Firstly, the Peregrine 12 is lighter than previous iterations of the shoe, "stripped down for blistering speeds", says Saucony. Despite being so lightweight underfoot, the shoe still has a good amount of Saucony's PWRRUN cushioning which is comfortable, although still harder than other trail shoes on the market, such as the Nike Pegasus Trail 3.
When it comes to trail running, the grip is the most important element, and the Peregrine 12 copes well on wet, slippery surfaces, as well as on mud. Saucony has added a protective rock plate to the Peregrine 12, and the shoe definitely feels more flexible than previous versions.
The downside here is that the narrow fit might not be suitable for all runners, although the shoe does come in a 'wide' version. We also found, during testing, that the tighter heel cup, designed to prevent the heel from slipping and to offer support on uneven ground, rubbed a little. It's worth wearing long socks with these shoes.
Read our best trail running shoes guide here.
The Cloudmonster sounds, and looks, a little silly, with its thick wedge of CloudTec. Monster by name and monster by nature, this shoe is huge, but it doesn’t feel it underfoot. Designed for easy runs and long training miles, On has gone for big energy return in its maximalist shoe.
The Cloudmonster is designed to feel cushioned underfoot with On’s latest cushioning material, called Helion. Made from a mix of two different foams (EVA and OBC), which still has a good amount of energy return. The midsole contains On’s CloudTech pods and On’s Speedboard, which is a thin, snappy, thermoplastic layer, designed to help for a faster toe-off. It's definitely more of a long-run shoe than a speed shoe, however.
Fit-wise, the shoe does come up pretty short in the foot, so if you're between sizes, you might want to size up to ensure you don't get any uncomfortable pinching at the toes. We also found during testing that the high stack height led to slight overpronation at the end of long runs, on tired legs, so we wouldn't recommend these for runners who usually wear a support shoe.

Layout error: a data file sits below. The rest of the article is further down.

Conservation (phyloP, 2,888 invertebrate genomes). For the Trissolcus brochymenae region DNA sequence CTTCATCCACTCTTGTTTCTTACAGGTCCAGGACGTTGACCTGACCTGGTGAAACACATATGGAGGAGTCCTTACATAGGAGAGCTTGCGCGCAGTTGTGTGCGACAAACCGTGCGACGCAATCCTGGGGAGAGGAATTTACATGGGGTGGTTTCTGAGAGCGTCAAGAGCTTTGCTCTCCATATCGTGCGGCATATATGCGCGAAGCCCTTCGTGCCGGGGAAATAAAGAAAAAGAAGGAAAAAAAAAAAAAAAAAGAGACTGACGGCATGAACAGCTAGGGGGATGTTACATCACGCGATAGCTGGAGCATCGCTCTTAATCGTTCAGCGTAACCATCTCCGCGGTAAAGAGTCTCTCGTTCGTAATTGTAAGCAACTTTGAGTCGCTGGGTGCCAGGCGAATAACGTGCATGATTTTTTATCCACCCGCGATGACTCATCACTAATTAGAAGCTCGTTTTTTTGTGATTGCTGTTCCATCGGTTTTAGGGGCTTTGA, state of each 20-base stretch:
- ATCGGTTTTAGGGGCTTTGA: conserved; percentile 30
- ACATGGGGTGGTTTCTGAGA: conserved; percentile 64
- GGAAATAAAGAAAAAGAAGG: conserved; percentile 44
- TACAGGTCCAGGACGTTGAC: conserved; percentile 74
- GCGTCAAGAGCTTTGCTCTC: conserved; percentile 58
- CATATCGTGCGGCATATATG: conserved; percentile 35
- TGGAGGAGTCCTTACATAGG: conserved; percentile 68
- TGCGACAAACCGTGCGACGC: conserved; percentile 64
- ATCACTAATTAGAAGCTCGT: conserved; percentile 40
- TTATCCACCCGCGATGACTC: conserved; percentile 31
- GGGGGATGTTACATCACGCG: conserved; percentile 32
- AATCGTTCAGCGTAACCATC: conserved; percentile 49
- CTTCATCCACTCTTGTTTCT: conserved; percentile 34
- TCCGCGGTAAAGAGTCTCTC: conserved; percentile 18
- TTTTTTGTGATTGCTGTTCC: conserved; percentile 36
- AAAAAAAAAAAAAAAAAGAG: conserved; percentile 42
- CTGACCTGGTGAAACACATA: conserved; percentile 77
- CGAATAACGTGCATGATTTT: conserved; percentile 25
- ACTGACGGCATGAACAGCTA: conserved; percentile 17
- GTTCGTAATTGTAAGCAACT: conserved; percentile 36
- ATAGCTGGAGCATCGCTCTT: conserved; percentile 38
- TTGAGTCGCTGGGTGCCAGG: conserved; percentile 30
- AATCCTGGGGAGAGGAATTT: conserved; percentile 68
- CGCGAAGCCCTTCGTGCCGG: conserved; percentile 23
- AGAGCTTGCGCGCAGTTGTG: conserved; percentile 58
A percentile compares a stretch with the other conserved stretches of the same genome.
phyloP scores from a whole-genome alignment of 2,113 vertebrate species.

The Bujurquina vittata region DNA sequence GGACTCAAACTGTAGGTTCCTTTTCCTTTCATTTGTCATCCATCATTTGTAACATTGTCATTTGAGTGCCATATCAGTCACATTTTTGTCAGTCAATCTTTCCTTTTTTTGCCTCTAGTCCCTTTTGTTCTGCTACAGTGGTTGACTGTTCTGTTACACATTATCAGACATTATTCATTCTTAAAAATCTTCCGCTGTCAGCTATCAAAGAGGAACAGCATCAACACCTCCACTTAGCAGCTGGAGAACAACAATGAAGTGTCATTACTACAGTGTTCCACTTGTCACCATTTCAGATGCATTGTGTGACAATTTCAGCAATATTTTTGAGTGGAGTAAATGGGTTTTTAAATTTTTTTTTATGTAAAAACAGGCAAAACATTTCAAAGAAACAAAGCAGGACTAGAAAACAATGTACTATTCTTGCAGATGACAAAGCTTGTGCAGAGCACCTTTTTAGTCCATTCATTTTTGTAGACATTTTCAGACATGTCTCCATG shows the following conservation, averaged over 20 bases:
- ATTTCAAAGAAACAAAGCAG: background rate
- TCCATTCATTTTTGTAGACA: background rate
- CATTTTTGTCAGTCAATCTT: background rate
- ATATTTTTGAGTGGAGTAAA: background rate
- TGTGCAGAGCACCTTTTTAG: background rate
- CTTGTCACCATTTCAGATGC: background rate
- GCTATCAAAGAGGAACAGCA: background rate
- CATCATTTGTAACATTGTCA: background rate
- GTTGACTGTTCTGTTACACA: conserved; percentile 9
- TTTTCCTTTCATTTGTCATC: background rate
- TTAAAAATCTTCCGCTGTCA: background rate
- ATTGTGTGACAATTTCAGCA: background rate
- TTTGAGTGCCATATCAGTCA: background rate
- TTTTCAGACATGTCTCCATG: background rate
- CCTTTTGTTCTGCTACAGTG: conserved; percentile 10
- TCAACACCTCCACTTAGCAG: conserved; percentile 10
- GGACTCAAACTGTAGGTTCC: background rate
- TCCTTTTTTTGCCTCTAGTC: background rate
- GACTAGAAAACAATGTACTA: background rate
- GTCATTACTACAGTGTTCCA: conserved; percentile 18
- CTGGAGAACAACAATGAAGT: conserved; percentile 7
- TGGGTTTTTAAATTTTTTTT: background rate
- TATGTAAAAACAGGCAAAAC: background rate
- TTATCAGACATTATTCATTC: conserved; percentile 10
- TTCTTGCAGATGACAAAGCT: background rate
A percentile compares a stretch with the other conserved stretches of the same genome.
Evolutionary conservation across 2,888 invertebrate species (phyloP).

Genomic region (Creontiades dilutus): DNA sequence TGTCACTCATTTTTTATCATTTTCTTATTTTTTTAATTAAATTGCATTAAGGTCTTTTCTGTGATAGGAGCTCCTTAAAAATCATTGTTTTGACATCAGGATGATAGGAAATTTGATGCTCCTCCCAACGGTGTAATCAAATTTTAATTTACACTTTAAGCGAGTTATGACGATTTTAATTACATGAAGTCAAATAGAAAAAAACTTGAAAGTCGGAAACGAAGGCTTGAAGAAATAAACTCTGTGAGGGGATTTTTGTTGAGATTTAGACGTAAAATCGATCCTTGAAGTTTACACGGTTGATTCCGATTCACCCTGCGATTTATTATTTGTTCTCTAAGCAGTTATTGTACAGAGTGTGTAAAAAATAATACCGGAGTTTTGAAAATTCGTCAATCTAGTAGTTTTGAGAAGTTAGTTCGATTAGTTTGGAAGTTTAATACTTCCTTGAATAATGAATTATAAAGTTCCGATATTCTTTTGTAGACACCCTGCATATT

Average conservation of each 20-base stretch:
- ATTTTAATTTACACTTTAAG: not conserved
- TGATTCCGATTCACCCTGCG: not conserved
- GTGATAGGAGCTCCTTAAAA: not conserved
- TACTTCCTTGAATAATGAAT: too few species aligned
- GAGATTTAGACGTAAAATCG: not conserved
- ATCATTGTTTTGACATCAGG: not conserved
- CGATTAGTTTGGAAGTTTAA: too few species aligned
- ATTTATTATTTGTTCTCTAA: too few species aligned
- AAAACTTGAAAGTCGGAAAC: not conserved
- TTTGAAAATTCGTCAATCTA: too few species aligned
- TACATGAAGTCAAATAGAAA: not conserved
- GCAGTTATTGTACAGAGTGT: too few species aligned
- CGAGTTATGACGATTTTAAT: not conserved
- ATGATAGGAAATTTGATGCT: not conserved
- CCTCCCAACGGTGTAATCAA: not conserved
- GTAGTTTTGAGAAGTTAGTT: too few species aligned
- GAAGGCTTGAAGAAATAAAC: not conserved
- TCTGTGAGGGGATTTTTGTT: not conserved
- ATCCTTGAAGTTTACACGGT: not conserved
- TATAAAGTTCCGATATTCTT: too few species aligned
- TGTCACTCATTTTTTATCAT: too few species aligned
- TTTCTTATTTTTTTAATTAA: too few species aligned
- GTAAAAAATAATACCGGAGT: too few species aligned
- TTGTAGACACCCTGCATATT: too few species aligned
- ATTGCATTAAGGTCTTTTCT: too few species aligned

All in all, a brilliant easy run shoe for those ploddy miles when you want to get lost in the run.
Read our full On Cloudmonster review here.
Another reliable running shoe, the Saucony Ride 15 is similar in feel and price to the Brooks Ghost 14. It’s got a relatively hefty layer of Saucony’s PWRRUN cushioning, a breathable mesh upper and a tweaked fit to ensure it cradles the foot on the run. It’s a comfortable, reliable workhorse, that will get you from A to B comfortably, whatever speed you decide to travel.
Compared to previous iterations of the shoe, the Ride 15 has a lighter, more breathable upper, which stops your feet from feeling too hot and sweaty as the temperature rises. It’s also lighter than previous versions of the shoe, which is always a good thing, as Saucony has made some tweaks to the PWRRUN cushioning, making it lighter, while still being as responsive.
Sure, it’s not the most exciting-looking shoe on the planet, but if you’re looking for a reliable shoe that offers a good amount of comfort on long runs and snap during faster sessions, the Ride 15 is a good choice.
What to look for in the best running shoes
When it comes to finding the best pair of running shoes for you, there are a few different things to consider. Firstly, how you run. Before investing in a pair of shoes, it's a good idea to head to a running store and have your gait checked. If you overpronate dramatically, you might be better off in a stability shoe to prevent injury.
Secondly, where you plan on running. If you're planning on doing most of your miles on the pavements around your neighbourhood, you'll want a road shoe that's designed to help cope with the impact. If you're hoping to go off exploring in the trails, you'll want a trail shoe with an outsole designed to be grippy on rocky, muddy and wet terrains. If it's a PB you're after, you're likely to want a racing shoe, which will have various features designed to get you a fast finish, for example carbon fibre plates and snappy, reactive midsoles.
Lastly, how often you run. A marathon runner will have different requirements when shopping for running shoes than a runner who clocks the odd 5K. If running isn't really your thing, it's just something you do in the gym now and again, you'll probably want a more affordable shoe.
How we test the best running shoes
Quite simply, we run in them! While finding the best running shoes for your feet and running style is a personal choice, we've been testing the market's most popular shoes for the past few years, so we know what we're looking for.
When we test shoes, we'll typically run at least 20 miles in them before making our minds up. We're looking at how the shoe performs on different running surfaces, as well as how well it copes with different sessions - some shoes will be great on a long run, but feel heavy during a speed session. We also look at the size and fit of each shoe and anything that makes the shoe particularly impressive, such as carbon fibre plates, or ultra-lightweight midsole foams.